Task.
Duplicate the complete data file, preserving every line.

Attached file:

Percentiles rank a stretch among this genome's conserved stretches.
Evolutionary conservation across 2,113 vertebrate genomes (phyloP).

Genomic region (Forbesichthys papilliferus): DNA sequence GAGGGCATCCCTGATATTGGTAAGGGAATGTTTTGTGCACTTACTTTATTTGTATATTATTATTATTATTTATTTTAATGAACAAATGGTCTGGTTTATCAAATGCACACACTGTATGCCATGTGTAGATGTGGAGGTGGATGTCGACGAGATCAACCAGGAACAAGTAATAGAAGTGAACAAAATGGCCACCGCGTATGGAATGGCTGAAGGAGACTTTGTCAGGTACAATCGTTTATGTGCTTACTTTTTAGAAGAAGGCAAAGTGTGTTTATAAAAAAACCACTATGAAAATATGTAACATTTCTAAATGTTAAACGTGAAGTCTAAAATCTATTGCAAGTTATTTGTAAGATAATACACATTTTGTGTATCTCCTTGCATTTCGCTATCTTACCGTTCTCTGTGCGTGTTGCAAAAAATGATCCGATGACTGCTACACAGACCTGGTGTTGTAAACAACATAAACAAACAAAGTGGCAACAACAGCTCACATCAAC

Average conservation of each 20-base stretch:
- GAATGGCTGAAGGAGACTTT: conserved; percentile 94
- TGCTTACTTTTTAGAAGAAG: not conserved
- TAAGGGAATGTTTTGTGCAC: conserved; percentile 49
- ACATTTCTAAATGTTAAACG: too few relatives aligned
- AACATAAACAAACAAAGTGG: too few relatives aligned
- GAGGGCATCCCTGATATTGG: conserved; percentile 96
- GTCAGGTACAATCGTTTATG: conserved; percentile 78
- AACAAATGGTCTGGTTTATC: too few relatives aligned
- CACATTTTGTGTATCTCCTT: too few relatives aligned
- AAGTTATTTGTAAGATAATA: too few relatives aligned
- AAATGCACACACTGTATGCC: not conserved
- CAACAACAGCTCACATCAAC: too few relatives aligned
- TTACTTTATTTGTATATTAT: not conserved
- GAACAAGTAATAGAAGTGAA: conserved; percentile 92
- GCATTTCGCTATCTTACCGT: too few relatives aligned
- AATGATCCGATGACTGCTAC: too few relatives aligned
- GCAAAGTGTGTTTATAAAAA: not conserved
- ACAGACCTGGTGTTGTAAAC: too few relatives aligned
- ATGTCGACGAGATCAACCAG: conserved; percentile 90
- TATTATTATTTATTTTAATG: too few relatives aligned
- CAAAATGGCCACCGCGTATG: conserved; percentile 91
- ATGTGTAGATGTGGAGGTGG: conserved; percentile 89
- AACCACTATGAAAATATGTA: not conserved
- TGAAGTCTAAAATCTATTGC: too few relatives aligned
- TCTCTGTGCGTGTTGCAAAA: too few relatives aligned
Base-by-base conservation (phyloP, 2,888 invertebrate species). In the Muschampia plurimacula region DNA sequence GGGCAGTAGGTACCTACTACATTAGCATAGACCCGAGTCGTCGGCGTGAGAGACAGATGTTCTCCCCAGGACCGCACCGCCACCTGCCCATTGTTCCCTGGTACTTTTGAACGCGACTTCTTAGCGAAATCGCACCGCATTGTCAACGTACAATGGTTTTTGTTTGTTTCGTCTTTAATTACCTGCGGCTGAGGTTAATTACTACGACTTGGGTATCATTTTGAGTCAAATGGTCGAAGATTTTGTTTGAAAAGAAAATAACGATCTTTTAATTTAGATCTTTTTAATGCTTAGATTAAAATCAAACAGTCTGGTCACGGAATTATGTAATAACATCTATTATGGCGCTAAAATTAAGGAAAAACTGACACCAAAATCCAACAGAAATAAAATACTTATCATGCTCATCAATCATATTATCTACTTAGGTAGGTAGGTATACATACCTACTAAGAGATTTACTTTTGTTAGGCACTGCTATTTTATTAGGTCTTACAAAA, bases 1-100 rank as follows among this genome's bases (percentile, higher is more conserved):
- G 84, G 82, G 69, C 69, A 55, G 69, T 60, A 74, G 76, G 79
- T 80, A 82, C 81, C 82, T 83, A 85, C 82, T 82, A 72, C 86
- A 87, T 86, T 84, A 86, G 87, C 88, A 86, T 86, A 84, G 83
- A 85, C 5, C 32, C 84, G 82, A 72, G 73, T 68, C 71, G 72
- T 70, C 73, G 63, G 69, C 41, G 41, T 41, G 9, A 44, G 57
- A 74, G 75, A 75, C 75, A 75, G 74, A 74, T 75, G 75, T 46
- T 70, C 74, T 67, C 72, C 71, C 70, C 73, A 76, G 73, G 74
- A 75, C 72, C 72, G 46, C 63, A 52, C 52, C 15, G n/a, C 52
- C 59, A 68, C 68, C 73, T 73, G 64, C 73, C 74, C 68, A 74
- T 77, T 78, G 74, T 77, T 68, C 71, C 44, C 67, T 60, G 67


Percentiles rank a stretch among this genome's conserved stretches.
Evolutionary conservation across 2,113 vertebrate genomes (phyloP).

Genomic region (Forbesichthys papilliferus): DNA sequence GAGGGCATCCCTGATATTGGTAAGGGAATGTTTTGTGCACTTACTTTATTTGTATATTATTATTATTATTTATTTTAATGAACAAATGGTCTGGTTTATCAAATGCACACACTGTATGCCATGTGTAGATGTGGAGGTGGATGTCGACGAGATCAACCAGGAACAAGTAATAGAAGTGAACAAAATGGCCACCGCGTATGGAATGGCTGAAGGAGACTTTGTCAGGTACAATCGTTTATGTGCTTACTTTTTAGAAGAAGGCAAAGTGTGTTTATAAAAAAACCACTATGAAAATATGTAACATTTCTAAATGTTAAACGTGAAGTCTAAAATCTATTGCAAGTTATTTGTAAGATAATACACATTTTGTGTATCTCCTTGCATTTCGCTATCTTACCGTTCTCTGTGCGTGTTGCAAAAAATGATCCGATGACTGCTACACAGACCTGGTGTTGTAAACAACATAAACAAACAAAGTGGCAACAACAGCTCACATCAAC

Average conservation of each 20-base stretch:
- GAATGGCTGAAGGAGACTTT: conserved; percentile 94
- TGCTTACTTTTTAGAAGAAG: not conserved
- TAAGGGAATGTTTTGTGCAC: conserved; percentile 49
- ACATTTCTAAATGTTAAACG: too few relatives aligned
- AACATAAACAAACAAAGTGG: too few relatives aligned
- GAGGGCATCCCTGATATTGG: conserved; percentile 96
- GTCAGGTACAATCGTTTATG: conserved; percentile 78
- AACAAATGGTCTGGTTTATC: too few relatives aligned
- CACATTTTGTGTATCTCCTT: too few relatives aligned
- AAGTTATTTGTAAGATAATA: too few relatives aligned
- AAATGCACACACTGTATGCC: not conserved
- CAACAACAGCTCACATCAAC: too few relatives aligned
- TTACTTTATTTGTATATTAT: not conserved
- GAACAAGTAATAGAAGTGAA: conserved; percentile 92
- GCATTTCGCTATCTTACCGT: too few relatives aligned
- AATGATCCGATGACTGCTAC: too few relatives aligned
- GCAAAGTGTGTTTATAAAAA: not conserved
- ACAGACCTGGTGTTGTAAAC: too few relatives aligned
- ATGTCGACGAGATCAACCAG: conserved; percentile 90
- TATTATTATTTATTTTAATG: too few relatives aligned
- CAAAATGGCCACCGCGTATG: conserved; percentile 91
- ATGTGTAGATGTGGAGGTGG: conserved; percentile 89
- AACCACTATGAAAATATGTA: not conserved
- TGAAGTCTAAAATCTATTGC: too few relatives aligned
- TCTCTGTGCGTGTTGCAAAA: too few relatives aligned
Base-by-base conservation (phyloP, 2,888 invertebrate species). In the Muschampia plurimacula region DNA sequence GGGCAGTAGGTACCTACTACATTAGCATAGACCCGAGTCGTCGGCGTGAGAGACAGATGTTCTCCCCAGGACCGCACCGCCACCTGCCCATTGTTCCCTGGTACTTTTGAACGCGACTTCTTAGCGAAATCGCACCGCATTGTCAACGTACAATGGTTTTTGTTTGTTTCGTCTTTAATTACCTGCGGCTGAGGTTAATTACTACGACTTGGGTATCATTTTGAGTCAAATGGTCGAAGATTTTGTTTGAAAAGAAAATAACGATCTTTTAATTTAGATCTTTTTAATGCTTAGATTAAAATCAAACAGTCTGGTCACGGAATTATGTAATAACATCTATTATGGCGCTAAAATTAAGGAAAAACTGACACCAAAATCCAACAGAAATAAAATACTTATCATGCTCATCAATCATATTATCTACTTAGGTAGGTAGGTATACATACCTACTAAGAGATTTACTTTTGTTAGGCACTGCTATTTTATTAGGTCTTACAAAA, bases 1-100 rank as follows among this genome's bases (percentile, higher is more conserved):
- G 84, G 82, G 69, C 69, A 55, G 69, T 60, A 74, G 76, G 79
- T 80, A 82, C 81, C 82, T 83, A 85, C 82, T 82, A 72, C 86
- A 87, T 86, T 84, A 86, G 87, C 88, A 86, T 86, A 84, G 83
- A 85, C 5, C 32, C 84, G 82, A 72, G 73, T 68, C 71, G 72
- T 70, C 73, G 63, G 69, C 41, G 41, T 41, G 9, A 44, G 57
- A 74, G 75, A 75, C 75, A 75, G 74, A 74, T 75, G 75, T 46
- T 70, C 74, T 67, C 72, C 71, C 70, C 73, A 76, G 73, G 74
- A 75, C 72, C 72, G 46, C 63, A 52, C 52, C 15, G n/a, C 52
- C 59, A 68, C 68, C 73, T 73, G 64, C 73, C 74, C 68, A 74
- T 77, T 78, G 74, T 77, T 68, C 71, C 44, C 67, T 60, G 67